The PGA Tour stays in Texas this week, where heavy rains are posing stiff challenges for the 2015 AT&T Byron Nelson and its organizers. Despite the potential setbacks, CBS Sports golf analyst David Feherty is as ready as anyone for this weekend’s links action. Feherty, a former PGA journeyman with over 20 years on the tour, talks about Jordan Spieth, who’s playing near his hometown this week, and what the players will face when they tee it up on a soggy TPC Four Seasons at Las Colinas.
Despite a hiccup in club selection at last week’s Crowne Plaza Invitational, Jordan Spieth remains a threat every time he tees it up on all types of courses. What is he doing physically and mentally that others are not?
He’s putting extraordinarily well. He’s the best putter I’ve seen in a very long time. He’s dangerous every time he’s on a putting surface. One of his strengths is that he has no weaknesses. He drives the ball well, he hits it a very long way. He not a big guy, he’s wiry; hell, he’s 21-years-old. He holed out putts on 15 and 16 at the Masters that are the two finest I’ve ever seen in the 20 years I’ve been there because of the timing and occasion.
Who’s your choice to challenge Spieth this week?
Jason Day plays really well around here. I would certainly pick Jason Day.
Who’s your dark horse pick to surprise this week?
Jason Dufner has had a hard time in his personal life. He’s lost a lot of weight and got divorced. He’s such a good player, and he’s shown some signs recently of coming out of his slump. He played well last week, he just didn’t make some of the putts he should have made. I expect him to play better over the next couple of weeks.
Extreme weather has battered the TPC Course at Four Seasons Las Colinas. What have you heard about how tournament organizers are dealing with the challenge?
They get so many people here and we just finished nearby at Colonial which was a miracle. I can’t believe that they got that tournament finished. The TPC at Las Colinas doesn’t drain as well. And while I haven’t been on it yet, when we flew in from Tulsa and looked at the area, well, it’s just unbelievable. Only the high points didn’t have standing water. I don’t know what will happen, but it will be difficult for spectators for sure. With the amount of people they get here, boy, I’d bring rubber boots.
How would you characterize TPC Four Seasons and which holes pose the biggest challenges for players?
D.A. Weibring came in a number of years ago to renovate. I call what he did “The Miracle on MacArthur Boulevard” because the golf course used to be very ordinary. It goes through an industrial park, and there were two of them, one on either side of MacArthur Boulevard here in Irving, Texas. They used to play both, but now they just play the TPC. D.A. did an unbelievable job turning it into a first-class golf course. You can see by the scoring every year that the players have difficulty with it.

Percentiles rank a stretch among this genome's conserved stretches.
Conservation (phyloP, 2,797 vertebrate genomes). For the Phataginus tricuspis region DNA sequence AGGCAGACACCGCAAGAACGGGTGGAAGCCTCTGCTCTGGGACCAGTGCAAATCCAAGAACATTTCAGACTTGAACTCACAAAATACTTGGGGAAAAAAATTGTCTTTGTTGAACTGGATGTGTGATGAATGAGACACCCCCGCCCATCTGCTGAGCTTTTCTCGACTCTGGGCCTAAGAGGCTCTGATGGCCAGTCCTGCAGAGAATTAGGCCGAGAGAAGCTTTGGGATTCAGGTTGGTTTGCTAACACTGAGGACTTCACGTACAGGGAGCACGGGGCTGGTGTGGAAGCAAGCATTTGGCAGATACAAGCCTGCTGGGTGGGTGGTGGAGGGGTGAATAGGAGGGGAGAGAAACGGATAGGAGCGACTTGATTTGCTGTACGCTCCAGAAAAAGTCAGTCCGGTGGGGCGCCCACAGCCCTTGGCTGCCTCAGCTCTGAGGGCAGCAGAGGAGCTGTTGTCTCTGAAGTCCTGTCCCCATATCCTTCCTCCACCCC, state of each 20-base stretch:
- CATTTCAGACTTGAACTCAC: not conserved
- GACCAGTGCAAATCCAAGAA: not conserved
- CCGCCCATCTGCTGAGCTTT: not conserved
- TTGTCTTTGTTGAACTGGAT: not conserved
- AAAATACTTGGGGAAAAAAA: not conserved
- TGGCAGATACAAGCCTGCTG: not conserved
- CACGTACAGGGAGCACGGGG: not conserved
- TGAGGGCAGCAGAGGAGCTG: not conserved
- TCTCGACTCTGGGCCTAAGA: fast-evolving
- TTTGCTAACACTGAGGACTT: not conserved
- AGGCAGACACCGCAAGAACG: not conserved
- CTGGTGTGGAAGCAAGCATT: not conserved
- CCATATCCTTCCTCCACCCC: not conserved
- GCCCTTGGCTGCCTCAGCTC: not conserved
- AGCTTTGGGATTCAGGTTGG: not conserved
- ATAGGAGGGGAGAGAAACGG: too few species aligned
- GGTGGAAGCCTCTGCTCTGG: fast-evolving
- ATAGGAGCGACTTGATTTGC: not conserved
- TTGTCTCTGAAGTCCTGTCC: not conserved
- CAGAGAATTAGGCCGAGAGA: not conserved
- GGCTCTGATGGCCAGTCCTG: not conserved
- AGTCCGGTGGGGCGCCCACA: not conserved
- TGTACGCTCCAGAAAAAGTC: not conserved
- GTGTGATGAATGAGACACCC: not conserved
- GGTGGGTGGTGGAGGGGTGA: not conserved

The Bermuda rough at this time of year is a nightmare. It’s almost like it used to be on tour when you had to read a lie to figure out whether the ball will come out fast or soft. That’s one of the main difficulties in the spring and summer seasons in Texas. Holes 14 and 17 on the way in are tough. The 17th is a par 3 with water on the right; you’re way up high on the tee, so the ball spends a lot of time in the air on its way down. It’ll be tough for a lot of golfers to get the distance right, to make it onto the green from the tee. Fourteen is a downhill-dogleg right, with water to the front and on the left that forces players to layup off the tee, leading to a challenging second shot.
Marc Leishman has had success at TPC Four Seasons with five top-12 finishes in six appearances. Why does his game fit the course so well?
Marc Leishman has got enough maturity now that he’s been on the tour for several years. The TPC at Four Seasons seems to suit a guy like him. [He’s] a guy who has enough strength and experience to look at those lies, where the ball sits down like it’s plugged and has that chewy texture to it. …When you’re playing a chip shot, shots… can almost be silent when the club head hits the ball because the ball doesn’t really make contact with the club face at all. And when you’re playing a full shot from that stuff, it could come out like a rocket, while the next one could come out like you’ve hit a cotton ball. Leishman has been able to figure out the lies at TPC Four Seasons. In order to score well, you have to be able to do that, because the fairways are relatively narrow, so you’re going to miss your share of them.
What are the chances of defending champion Brendon Todd repeating?
Not too many repeat here. I can’t think of anyone who has recently, and it’s a solid field. The strength of the field has improved a lot.
Ron Patey covered the golf industry for 21 years as a special sections editor with Sun Media. During the past five years, Patey has been a golf writer for Examiner.com.